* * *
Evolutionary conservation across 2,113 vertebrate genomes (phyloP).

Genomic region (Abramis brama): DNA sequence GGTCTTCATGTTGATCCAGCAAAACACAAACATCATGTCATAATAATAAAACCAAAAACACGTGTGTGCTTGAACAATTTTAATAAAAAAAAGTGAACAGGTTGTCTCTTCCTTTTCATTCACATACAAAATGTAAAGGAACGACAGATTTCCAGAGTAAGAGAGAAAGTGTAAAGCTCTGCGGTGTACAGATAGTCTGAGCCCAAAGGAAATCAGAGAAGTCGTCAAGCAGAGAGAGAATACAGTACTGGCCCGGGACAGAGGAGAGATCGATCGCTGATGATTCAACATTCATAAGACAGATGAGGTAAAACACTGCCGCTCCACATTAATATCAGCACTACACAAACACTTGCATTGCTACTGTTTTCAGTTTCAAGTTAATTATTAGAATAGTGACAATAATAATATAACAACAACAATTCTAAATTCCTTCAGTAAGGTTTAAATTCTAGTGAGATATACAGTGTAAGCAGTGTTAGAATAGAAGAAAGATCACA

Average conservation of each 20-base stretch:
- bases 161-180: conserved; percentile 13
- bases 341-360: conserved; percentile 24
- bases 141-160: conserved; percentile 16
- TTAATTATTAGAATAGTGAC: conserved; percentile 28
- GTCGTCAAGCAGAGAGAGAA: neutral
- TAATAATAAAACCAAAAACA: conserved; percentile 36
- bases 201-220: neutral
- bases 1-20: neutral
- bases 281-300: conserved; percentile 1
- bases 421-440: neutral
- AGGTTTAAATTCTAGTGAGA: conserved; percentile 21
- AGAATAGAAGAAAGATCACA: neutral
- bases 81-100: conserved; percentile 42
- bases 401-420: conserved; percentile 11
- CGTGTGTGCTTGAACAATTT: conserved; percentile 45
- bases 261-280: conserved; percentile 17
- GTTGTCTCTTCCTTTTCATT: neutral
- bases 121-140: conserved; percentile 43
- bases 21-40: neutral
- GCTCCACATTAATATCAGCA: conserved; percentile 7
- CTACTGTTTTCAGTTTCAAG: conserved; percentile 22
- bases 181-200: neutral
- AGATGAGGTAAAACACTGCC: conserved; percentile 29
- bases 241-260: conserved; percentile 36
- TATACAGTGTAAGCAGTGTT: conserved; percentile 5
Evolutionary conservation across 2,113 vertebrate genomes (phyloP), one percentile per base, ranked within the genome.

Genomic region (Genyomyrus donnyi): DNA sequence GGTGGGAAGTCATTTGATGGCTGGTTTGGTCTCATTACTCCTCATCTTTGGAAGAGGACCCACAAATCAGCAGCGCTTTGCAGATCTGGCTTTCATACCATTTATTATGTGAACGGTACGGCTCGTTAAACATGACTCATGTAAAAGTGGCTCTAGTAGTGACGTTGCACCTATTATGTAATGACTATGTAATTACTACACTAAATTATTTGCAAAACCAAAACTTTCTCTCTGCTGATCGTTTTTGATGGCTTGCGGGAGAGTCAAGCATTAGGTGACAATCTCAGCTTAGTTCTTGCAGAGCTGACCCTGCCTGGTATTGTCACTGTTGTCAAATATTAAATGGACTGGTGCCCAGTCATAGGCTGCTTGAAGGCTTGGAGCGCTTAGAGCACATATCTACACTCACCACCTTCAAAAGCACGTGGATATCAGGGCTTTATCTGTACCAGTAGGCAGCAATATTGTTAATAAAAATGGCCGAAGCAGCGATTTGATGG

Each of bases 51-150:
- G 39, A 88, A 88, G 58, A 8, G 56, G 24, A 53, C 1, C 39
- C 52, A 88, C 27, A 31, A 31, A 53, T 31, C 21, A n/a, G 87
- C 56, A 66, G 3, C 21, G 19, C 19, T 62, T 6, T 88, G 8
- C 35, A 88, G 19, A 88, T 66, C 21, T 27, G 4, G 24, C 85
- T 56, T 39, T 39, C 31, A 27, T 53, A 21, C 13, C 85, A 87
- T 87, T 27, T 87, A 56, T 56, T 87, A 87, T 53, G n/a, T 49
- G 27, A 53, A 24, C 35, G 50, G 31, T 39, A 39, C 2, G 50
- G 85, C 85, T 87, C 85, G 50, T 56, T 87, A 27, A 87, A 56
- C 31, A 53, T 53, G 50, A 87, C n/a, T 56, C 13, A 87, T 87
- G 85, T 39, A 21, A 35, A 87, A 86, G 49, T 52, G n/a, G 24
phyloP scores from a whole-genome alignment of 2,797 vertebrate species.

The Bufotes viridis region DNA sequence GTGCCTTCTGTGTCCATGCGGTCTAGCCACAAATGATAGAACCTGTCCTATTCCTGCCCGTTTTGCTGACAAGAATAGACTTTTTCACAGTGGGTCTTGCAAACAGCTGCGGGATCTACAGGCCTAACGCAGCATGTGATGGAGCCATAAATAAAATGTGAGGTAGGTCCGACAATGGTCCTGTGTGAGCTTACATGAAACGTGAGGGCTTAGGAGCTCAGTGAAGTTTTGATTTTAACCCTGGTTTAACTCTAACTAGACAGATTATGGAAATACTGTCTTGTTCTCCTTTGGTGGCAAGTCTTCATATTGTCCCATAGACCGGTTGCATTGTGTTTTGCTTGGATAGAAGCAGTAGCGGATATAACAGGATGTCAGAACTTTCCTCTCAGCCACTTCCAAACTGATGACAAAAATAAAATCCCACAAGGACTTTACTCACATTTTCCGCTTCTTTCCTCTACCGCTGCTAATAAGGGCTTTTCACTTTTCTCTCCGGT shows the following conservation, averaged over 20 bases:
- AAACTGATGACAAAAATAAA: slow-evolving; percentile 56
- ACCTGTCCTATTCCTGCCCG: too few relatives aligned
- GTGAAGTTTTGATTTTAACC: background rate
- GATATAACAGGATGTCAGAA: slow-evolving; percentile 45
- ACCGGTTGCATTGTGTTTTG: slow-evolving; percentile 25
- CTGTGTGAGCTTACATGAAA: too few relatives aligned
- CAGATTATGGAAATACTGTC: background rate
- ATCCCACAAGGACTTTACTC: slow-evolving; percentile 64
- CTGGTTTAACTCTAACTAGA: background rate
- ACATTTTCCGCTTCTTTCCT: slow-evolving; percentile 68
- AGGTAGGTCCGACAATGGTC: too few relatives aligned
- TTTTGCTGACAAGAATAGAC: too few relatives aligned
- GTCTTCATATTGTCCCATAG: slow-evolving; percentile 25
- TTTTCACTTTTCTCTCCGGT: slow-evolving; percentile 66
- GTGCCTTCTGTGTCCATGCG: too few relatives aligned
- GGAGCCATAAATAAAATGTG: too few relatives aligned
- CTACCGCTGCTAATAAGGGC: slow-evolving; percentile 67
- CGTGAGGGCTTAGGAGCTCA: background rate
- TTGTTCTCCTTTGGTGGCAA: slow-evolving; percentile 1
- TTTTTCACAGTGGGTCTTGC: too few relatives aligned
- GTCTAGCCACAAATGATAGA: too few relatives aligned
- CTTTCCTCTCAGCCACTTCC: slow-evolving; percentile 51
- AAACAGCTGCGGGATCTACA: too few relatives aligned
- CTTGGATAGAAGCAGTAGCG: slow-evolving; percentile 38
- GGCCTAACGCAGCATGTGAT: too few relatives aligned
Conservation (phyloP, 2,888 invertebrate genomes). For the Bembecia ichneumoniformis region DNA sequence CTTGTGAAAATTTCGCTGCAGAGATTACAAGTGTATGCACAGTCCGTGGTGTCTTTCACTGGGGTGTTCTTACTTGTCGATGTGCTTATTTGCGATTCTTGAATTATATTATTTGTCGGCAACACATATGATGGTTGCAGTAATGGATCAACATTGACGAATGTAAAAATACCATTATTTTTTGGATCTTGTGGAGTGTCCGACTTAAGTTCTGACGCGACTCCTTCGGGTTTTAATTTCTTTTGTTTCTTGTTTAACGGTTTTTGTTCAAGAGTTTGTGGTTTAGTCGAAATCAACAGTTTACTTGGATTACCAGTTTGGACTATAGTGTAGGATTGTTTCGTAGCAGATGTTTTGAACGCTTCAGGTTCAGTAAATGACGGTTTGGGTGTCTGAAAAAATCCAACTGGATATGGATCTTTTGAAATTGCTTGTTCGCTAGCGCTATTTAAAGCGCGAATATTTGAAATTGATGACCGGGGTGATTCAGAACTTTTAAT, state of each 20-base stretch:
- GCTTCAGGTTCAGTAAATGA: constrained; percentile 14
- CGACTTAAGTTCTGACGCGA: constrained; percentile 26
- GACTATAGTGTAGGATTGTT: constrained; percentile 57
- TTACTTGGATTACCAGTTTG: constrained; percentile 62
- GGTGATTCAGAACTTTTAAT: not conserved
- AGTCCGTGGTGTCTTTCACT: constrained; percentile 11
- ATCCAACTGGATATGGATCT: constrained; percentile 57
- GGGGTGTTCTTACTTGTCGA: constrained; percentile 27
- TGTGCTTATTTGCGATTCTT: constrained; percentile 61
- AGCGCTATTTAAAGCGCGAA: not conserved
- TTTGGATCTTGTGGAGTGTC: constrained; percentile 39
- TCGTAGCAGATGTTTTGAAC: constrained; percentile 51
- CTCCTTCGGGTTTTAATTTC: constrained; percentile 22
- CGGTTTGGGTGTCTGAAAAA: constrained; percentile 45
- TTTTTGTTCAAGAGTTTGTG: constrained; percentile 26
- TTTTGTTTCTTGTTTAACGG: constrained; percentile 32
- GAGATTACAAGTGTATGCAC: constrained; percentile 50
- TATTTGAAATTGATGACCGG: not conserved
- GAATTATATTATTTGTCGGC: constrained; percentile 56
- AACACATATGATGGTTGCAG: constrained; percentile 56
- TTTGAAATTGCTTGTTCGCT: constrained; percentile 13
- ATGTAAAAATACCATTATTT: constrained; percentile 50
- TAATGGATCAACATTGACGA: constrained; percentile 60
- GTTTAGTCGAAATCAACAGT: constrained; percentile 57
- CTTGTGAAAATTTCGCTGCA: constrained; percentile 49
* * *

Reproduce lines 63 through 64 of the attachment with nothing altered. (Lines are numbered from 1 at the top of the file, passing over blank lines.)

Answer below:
- TTTTTCACAGTGGGTCTTGC: too few relatives aligned
- GTCTAGCCACAAATGATAGA: too few relatives aligned